Nural’s story from hospital to home

Nural is pictured receiving her award from Look Ahead's CEO, Chris Hampson


Nural had been in and out of hospital for half her life. Before she came to Look Ahead in East London she’d spent eight years in a secure unit.

She has learning disabilities, autism, schizoaffective disorder, emotionality unstable personality disorder and exhibits behaviours of distress – as well as having physical problems including diabetes and mobility issues.

The complexity of Nural’s conditions cause her to experience severe mood swings, which have resulted in incidents of verbal abuse and physical assaults.

Many of Nural’s placements had broken down before or she had attempted to leave them.

Following a detailed assessment, Look Ahead decided that Nural could be offered a placement to suit her needs and a plan was put in place that focused on supporting Nural to regain control during periods of distress and to gradually re-integrate her back into the community.

Transition to Look Ahead

Look Ahead staff visited Nural in hospital and talked to staff about how best to support her and how to prevent her behaviours of distress. In addition, they shadowed staff to learn about what was working well for Nural and what wasn’t. They wanted to ensure that Nural’s placement would be a success this time.

Nural also visited her new home at Look Ahead, so that she could familiarise herself with the environment ahead of her arrival.

Look Ahead staff are trained in Maybo, the human-rights based model of care that promotes respect and individual choice to lessen her behaviours of distress. They learnt to speak to Nural in a calm voice, using clear and simple language to manage her anxiety. In particular if Nural had to wait for something, staff explained why and exactly how long the wait would be, putting Nural back in control.

Settling in

Initially Nural had wanted to return to the familiarity of a hospital environment but by using a positive behaviour support framework, staff re-directed Nural, emphasising that she now had a new, safe home.

Staff have enabled Nural to get more involved in her own support and she has developed relationships of trust with the team. They support Nural to choose her daily menu using pictures, while Nural is fully involved in day-today activity planning and making her own choices, whether it’s doing a puzzle, playing a game, or tidying up the house.

Staff applied learnings from visiting Nural in hospital, recognising the importance of routine in Nural’s life. They determined that she was best supported by having a set structure to her days, with a timetable of activities in place, as even minor disruptions to her routine could be upsetting.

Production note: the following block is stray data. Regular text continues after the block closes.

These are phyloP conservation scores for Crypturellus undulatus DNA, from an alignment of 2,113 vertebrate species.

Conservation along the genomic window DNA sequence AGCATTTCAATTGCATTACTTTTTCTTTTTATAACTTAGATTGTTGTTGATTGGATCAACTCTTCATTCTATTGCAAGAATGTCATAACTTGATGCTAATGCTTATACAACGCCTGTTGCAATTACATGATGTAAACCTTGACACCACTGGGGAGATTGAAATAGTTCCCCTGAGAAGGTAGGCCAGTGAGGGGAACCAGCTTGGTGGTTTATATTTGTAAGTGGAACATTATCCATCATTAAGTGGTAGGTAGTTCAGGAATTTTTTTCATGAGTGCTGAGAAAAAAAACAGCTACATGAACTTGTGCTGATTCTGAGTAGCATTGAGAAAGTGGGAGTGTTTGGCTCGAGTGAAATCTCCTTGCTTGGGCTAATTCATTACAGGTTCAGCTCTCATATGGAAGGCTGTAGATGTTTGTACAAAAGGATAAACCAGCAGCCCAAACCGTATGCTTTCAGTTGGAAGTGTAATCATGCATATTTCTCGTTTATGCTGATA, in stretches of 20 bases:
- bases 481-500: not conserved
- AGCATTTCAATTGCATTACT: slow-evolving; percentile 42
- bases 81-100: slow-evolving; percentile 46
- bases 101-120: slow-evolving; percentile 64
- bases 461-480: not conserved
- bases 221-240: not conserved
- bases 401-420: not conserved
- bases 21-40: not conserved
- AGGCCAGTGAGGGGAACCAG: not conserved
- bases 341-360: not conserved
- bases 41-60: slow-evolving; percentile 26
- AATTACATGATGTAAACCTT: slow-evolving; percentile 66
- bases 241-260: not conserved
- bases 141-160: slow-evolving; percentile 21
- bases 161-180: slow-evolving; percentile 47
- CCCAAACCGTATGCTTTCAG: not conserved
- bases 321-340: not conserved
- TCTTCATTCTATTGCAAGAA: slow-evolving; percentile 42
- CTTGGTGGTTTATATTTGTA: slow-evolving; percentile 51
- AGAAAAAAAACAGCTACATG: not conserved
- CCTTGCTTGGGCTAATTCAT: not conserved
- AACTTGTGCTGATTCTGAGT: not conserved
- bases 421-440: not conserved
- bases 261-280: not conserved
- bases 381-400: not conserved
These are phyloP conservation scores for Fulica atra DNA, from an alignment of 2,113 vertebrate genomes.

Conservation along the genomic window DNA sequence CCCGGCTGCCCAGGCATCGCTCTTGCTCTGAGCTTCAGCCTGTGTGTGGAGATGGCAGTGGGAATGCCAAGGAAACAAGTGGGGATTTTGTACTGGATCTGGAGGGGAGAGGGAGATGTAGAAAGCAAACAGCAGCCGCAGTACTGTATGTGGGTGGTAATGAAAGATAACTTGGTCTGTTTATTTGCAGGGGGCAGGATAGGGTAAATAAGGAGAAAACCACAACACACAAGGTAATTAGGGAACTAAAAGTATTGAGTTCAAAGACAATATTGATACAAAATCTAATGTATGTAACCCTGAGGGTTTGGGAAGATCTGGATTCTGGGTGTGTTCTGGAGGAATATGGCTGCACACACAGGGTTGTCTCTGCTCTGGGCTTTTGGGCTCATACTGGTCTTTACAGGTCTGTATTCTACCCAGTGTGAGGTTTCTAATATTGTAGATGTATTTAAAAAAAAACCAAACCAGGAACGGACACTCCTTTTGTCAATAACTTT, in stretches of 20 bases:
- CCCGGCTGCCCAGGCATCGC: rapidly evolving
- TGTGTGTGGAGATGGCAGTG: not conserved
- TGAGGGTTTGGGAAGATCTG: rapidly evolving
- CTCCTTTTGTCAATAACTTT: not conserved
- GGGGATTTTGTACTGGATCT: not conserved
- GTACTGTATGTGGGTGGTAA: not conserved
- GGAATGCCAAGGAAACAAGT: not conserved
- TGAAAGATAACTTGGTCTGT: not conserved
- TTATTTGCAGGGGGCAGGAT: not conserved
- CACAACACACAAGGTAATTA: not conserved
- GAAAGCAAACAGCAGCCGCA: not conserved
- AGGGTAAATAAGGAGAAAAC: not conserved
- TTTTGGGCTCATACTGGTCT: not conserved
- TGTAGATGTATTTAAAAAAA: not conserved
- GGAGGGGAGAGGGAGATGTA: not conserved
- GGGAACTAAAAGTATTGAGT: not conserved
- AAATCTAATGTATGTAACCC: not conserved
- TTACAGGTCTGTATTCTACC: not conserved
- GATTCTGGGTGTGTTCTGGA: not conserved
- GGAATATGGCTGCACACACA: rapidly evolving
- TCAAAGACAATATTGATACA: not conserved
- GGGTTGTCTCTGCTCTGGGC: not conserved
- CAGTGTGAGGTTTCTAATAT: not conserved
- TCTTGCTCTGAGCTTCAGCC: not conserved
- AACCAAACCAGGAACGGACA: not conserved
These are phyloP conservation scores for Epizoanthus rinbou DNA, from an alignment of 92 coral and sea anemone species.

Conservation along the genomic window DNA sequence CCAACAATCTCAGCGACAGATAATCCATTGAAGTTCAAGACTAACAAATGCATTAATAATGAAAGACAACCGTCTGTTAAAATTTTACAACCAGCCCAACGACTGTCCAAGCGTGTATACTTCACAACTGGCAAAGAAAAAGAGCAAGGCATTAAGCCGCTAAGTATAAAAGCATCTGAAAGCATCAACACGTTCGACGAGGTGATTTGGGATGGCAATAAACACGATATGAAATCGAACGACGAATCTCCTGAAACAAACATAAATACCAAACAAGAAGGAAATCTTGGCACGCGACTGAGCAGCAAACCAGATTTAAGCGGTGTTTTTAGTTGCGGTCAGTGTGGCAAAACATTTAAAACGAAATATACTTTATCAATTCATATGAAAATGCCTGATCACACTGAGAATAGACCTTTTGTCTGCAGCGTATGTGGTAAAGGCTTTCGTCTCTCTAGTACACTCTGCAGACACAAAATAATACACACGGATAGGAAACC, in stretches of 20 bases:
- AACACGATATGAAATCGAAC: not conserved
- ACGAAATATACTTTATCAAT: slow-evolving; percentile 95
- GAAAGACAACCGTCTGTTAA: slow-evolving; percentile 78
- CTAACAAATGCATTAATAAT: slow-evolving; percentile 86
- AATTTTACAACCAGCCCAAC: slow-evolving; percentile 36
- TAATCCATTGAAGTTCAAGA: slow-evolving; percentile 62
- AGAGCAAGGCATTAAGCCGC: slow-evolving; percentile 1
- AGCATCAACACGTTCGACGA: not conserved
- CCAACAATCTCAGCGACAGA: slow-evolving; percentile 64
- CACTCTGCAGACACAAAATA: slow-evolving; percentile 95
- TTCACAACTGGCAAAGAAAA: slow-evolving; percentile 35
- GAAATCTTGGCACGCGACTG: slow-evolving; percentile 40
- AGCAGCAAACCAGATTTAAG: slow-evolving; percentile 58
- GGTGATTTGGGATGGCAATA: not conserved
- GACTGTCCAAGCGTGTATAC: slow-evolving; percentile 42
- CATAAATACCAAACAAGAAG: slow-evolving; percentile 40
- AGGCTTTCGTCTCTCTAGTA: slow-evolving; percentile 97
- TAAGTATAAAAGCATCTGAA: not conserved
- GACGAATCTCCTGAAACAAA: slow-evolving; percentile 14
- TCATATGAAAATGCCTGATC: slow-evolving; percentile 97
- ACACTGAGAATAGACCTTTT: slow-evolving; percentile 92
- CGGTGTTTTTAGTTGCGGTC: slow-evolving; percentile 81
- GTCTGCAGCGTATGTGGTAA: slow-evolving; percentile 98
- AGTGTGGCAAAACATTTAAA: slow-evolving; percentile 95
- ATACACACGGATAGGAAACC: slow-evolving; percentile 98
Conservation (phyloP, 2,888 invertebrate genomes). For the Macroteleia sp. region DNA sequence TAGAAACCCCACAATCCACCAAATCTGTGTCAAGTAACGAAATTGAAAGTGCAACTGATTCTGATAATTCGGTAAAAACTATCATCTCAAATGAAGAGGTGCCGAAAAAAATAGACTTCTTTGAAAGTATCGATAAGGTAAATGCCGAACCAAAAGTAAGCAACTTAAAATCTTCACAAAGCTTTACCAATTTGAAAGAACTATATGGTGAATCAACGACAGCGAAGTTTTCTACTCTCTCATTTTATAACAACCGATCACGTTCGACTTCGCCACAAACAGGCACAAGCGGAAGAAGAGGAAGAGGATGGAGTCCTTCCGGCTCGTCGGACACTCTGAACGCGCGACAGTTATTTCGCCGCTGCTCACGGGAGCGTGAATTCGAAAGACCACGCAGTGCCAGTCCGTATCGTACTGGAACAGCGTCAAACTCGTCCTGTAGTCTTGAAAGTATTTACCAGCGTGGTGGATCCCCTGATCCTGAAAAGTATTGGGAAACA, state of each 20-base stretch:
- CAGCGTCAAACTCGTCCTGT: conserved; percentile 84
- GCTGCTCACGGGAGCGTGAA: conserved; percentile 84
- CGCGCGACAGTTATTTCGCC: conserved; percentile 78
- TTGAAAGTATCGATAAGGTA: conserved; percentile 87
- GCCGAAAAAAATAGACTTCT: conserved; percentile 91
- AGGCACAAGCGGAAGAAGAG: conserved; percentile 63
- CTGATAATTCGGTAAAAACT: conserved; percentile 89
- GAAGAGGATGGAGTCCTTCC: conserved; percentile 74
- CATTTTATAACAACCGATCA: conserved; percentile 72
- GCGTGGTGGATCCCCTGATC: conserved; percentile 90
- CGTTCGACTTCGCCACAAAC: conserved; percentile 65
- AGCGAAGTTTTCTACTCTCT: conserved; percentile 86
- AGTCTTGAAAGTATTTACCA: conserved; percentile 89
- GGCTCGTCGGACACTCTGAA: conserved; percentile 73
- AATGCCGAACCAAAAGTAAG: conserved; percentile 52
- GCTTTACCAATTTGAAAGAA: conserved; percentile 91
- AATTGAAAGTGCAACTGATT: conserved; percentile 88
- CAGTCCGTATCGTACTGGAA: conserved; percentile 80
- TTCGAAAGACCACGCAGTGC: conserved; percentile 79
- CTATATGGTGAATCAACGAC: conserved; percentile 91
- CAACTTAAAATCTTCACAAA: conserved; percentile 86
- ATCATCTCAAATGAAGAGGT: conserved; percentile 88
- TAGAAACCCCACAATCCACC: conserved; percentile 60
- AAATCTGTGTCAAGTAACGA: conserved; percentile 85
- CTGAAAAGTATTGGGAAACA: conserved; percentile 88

Nural has since been fully involved in planning her days and supported to use a calendar, which has resulted in her feeling much happier. In fact, Nural is so involved in her day-to-day support that she even gives the handover to new members of staff coming on shift!

Look Ahead staff have also worked in close partnership with mental health teams, occupational therapy and a dietician and Nural’s overall health has steadily improved.

Monthly visits were arranged to see family, while Nural was provided with a mobile phone, enabling her to call or send messages to family whenever she liked. In previous settings this had been restricted.

Empowering Nural has been key to improving the quality of her life, coupled with her re-integration back into the community. Her life has been truly transformed.

Person-centred support

Putting the individual at the heart of decision-making is key to Look Ahead’s approach. We know that it empowers individuals, enabling them to achieve greater independence and that it improves wellbeing

From the outset Nural has been involved in decisions over her care. She took part in interviewing staff and gave feedback, choosing the key worker who would go on to support her, as well as selecting the furniture and curtains for her own flat.

Look Ahead staff support Nural to write her own shopping lists and make her own menu choices on a daily basis. She has the flexibility to change her mind. This has resulted in Nural improving her diet, helping her to lose weight and get her diabetes back under control. The service has bought her a walking frame with a seat to enable her to go out more, with the ability to rest.


Nural’s quality of life has improved on every measure. On coming to Look Ahead, Nural needed 2:1 support, but this has been reduced to 1:1.

Staff have got to know Nural and understand her triggers and how to de-escalate situations. If Nural becomes upset about a disruption to her routine, Staff explain calmly why there has been a delay and how long that will be, supporting Nural to accept the situation.

Nural now attends college with a support worker, where she studies art and healthy cookery and enjoys socialising with friends.

She takes trips locally to parks and the library, while enjoying outings further afield to London Zoo, as well as a recent day trip to Brighton.

She continues work with staff to decorate her home, where she is very settled. Her placement with Look Ahead is the longest one she has ever had.

Happily, she has also taken her first ever holiday!

Service manager Adeola Adejuwon said: “Nural has achieved so much at Look Ahead. She now communicates much more and has made some real accomplishments to be proud of.”

In 2021, Nural was nominated for Look Ahead’s customer award and won it. She received her award from Look Ahead’s CEO, Chris Hampson. A truly memorable event for Nural and her network.